The Moral Ambiguity of War Crimes

By James R. Watkins

Let me ask you a question. 

Let’s say you were 17 years old and your country was at war. There were no jobs, buildings in your home town were blown to smithereens and most of your family had either joined the army or fled the country, leaving you and your boyfriend behind to fend for yourself. 

Then, one day your boyfriend gets shot as a sympathizer to the enemy and you are now stuck, living alone in an apartment with little food or money and someone asks you if you would like a job. Your typing is pretty good so you take the job because you might just end up on the streets if you don’t.

The next day you are taken to your new job and you find out it is an internment camp for the enemy. Your job is to type execution orders for processing and record keeping, and to not ask too many questions. As a young lady with absolutely no interest in politics, you keep your mouth shut and do your work.

How many of us, in the same situation, would stand up and protest, knowing full well such action would end with you having a bullet in your head, or worse, you might become a prisoner and the prison you are in for work now becomes your home. 

How many of us, in that same situation, and during wartime, would be bold and brave enough to stand up and protest against those who you thought your whole life were decent people. After all, its war, you don’t know that much accept everyone you know is gone or dead and you have to survive.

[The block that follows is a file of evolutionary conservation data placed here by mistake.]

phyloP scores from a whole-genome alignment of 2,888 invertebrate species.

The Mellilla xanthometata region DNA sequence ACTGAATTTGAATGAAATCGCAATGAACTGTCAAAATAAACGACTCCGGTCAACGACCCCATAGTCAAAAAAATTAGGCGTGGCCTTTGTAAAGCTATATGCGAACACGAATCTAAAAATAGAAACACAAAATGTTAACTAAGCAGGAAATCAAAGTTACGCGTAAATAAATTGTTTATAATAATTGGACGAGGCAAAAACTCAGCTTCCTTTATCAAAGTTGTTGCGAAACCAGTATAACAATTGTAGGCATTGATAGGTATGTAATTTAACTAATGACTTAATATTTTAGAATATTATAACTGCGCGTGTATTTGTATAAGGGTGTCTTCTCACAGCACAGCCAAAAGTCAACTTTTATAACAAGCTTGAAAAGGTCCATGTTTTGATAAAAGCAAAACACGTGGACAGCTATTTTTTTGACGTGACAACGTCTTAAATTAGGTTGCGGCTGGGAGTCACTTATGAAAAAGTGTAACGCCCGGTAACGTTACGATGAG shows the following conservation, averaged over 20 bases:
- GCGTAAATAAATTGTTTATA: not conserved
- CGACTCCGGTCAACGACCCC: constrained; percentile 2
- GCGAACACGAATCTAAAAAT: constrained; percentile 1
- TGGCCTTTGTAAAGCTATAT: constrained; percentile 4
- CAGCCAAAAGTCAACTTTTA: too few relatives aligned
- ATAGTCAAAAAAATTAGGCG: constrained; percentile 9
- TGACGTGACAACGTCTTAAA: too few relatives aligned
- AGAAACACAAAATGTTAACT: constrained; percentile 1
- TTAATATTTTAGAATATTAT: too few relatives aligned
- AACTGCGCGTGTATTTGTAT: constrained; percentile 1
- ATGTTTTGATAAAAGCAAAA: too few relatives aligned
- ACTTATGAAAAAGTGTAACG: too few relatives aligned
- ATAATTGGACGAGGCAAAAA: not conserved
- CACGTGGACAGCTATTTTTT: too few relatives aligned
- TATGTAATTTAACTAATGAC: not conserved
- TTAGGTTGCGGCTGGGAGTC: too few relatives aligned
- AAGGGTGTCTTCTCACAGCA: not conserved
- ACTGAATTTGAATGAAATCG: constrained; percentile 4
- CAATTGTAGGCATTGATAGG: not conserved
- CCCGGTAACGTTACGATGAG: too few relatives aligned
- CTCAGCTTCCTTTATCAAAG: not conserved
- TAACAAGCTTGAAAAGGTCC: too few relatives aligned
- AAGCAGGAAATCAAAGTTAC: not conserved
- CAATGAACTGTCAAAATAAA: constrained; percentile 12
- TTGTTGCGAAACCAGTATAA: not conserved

Time passes and finally the war ends and you go back to your life having survived.

Fifty year laters you get charged for war crimes because you aided and abetted the enemy, the NAZIS, by being a secretary typing up forms in a concentration camp for Jews.

Turn the page.

Let’s say you are living in a country that is at war and the people fighting are people who would keep you enslaved if they were in power, and so you help “the enemy” because if you don’t you will be killed, and if you do, you might survive. 

Then one day the war ends and the enemy you helped by being a secretary loses and decides to leave the country, leaving you behind to be slaughtered by those who are now in charge, the very people who are now charging you with a war crime for aiding and abetting an enemy.

In the first case a 96 year old former secretary named Irmgard Furchner is being charged with NAZI war-crimes from 50 years ago while she was employed by her country’s rulers; in the second case a secretary is charged with helping the enemy (the U.S. and Afghan Government) and is hung by the neck by the Taliban for “helping the enemy.” 

Can you see the moral dilemma in both cases?

Both cases are true, both people did what they could to survive the war, so how is it in the German case a secretary, who would have been killed if she disobeyed, is she more guilty than the woman in Afghanistan who was killed for her crime of disloyalty by her country’s people for aiding and abetting the enemy?

The enemy truly is in the eye of the beholder, and in both cases both secretaries just wanted to stay alive during war time and did what they could to survive.

The real crime is in our inability to understand what really constitutes an immoral act in times of war when people will do anything just to survive. The answer is not so clear.

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